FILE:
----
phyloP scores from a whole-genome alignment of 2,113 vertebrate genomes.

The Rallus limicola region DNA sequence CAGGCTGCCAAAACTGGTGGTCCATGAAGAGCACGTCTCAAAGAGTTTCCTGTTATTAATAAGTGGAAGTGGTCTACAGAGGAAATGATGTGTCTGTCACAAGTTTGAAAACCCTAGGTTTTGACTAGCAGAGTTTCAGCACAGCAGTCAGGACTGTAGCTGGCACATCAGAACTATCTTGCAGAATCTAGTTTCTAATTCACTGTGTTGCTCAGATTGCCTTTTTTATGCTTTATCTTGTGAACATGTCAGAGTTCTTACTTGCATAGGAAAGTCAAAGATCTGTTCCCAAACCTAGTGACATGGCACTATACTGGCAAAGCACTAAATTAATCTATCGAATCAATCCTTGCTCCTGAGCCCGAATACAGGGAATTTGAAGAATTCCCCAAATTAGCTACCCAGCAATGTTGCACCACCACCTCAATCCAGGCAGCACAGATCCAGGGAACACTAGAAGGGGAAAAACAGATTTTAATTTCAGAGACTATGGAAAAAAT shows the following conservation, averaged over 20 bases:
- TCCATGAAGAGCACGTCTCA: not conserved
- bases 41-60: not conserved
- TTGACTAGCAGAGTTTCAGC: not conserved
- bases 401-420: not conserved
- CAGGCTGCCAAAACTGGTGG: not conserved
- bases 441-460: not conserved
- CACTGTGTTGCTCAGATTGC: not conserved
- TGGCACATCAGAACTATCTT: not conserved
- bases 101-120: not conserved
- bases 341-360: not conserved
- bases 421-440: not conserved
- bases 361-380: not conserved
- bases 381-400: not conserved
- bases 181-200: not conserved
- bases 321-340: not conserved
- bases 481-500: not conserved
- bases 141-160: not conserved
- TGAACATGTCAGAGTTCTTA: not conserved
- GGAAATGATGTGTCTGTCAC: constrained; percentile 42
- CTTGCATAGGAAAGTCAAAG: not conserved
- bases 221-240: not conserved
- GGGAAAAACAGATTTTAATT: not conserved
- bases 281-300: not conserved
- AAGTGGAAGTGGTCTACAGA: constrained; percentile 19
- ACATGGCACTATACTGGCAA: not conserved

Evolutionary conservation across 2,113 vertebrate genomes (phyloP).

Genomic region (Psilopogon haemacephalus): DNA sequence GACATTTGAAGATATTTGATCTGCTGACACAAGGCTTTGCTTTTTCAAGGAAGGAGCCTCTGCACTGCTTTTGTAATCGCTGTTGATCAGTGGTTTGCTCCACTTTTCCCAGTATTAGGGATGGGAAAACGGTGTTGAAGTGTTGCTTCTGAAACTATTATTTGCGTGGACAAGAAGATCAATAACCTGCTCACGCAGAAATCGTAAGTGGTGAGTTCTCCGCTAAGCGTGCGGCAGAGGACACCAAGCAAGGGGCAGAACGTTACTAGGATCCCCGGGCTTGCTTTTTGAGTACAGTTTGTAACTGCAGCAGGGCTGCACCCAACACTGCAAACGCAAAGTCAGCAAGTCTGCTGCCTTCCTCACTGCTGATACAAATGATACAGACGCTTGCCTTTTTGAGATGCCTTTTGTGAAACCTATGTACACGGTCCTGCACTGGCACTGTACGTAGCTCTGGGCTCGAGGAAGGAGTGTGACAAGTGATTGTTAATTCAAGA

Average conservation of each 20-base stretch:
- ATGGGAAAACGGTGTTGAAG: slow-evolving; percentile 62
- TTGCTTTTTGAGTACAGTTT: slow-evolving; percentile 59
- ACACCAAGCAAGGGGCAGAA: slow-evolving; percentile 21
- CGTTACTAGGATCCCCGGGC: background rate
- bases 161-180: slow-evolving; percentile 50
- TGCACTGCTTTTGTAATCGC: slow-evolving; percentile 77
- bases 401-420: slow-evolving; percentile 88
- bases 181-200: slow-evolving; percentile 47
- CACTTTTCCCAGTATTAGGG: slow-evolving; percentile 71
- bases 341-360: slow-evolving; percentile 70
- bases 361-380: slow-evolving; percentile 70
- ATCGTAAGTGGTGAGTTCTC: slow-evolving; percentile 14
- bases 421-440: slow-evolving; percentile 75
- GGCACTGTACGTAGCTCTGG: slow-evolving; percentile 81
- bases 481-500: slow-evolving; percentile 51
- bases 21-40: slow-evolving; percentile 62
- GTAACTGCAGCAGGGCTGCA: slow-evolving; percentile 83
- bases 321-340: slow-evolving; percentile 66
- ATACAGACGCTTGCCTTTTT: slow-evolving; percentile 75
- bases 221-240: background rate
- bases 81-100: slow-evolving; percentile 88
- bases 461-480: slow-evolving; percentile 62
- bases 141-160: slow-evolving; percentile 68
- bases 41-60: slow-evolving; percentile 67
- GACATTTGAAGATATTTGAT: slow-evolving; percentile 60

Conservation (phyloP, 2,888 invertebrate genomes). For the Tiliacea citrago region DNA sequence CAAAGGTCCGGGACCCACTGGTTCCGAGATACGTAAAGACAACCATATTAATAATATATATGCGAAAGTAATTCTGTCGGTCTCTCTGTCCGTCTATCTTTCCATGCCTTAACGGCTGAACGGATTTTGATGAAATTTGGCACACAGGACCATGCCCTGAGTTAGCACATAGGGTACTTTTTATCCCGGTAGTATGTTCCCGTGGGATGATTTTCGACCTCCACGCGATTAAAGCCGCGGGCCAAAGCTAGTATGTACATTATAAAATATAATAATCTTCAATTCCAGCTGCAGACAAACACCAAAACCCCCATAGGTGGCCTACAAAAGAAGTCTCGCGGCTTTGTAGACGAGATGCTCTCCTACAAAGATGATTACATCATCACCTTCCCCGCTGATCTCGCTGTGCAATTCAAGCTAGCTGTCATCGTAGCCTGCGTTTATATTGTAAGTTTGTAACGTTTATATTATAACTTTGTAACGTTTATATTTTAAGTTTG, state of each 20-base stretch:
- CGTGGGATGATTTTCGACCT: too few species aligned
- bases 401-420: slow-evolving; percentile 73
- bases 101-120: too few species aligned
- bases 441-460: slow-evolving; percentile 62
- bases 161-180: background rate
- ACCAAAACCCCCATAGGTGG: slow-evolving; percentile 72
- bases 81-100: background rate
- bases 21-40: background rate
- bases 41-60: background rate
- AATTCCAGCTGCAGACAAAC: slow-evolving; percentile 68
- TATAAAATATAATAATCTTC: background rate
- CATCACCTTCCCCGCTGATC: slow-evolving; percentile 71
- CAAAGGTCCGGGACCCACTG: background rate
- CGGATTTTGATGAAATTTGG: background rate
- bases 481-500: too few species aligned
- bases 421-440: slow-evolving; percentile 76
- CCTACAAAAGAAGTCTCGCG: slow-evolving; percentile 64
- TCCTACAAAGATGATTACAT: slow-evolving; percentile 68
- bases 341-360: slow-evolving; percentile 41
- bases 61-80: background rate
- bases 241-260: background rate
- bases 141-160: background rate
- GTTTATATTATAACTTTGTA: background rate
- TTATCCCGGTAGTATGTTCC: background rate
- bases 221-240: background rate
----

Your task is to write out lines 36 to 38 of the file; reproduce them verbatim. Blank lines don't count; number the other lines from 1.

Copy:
- TGCACTGCTTTTGTAATCGC: slow-evolving; percentile 77
- bases 401-420: slow-evolving; percentile 88
- bases 181-200: slow-evolving; percentile 47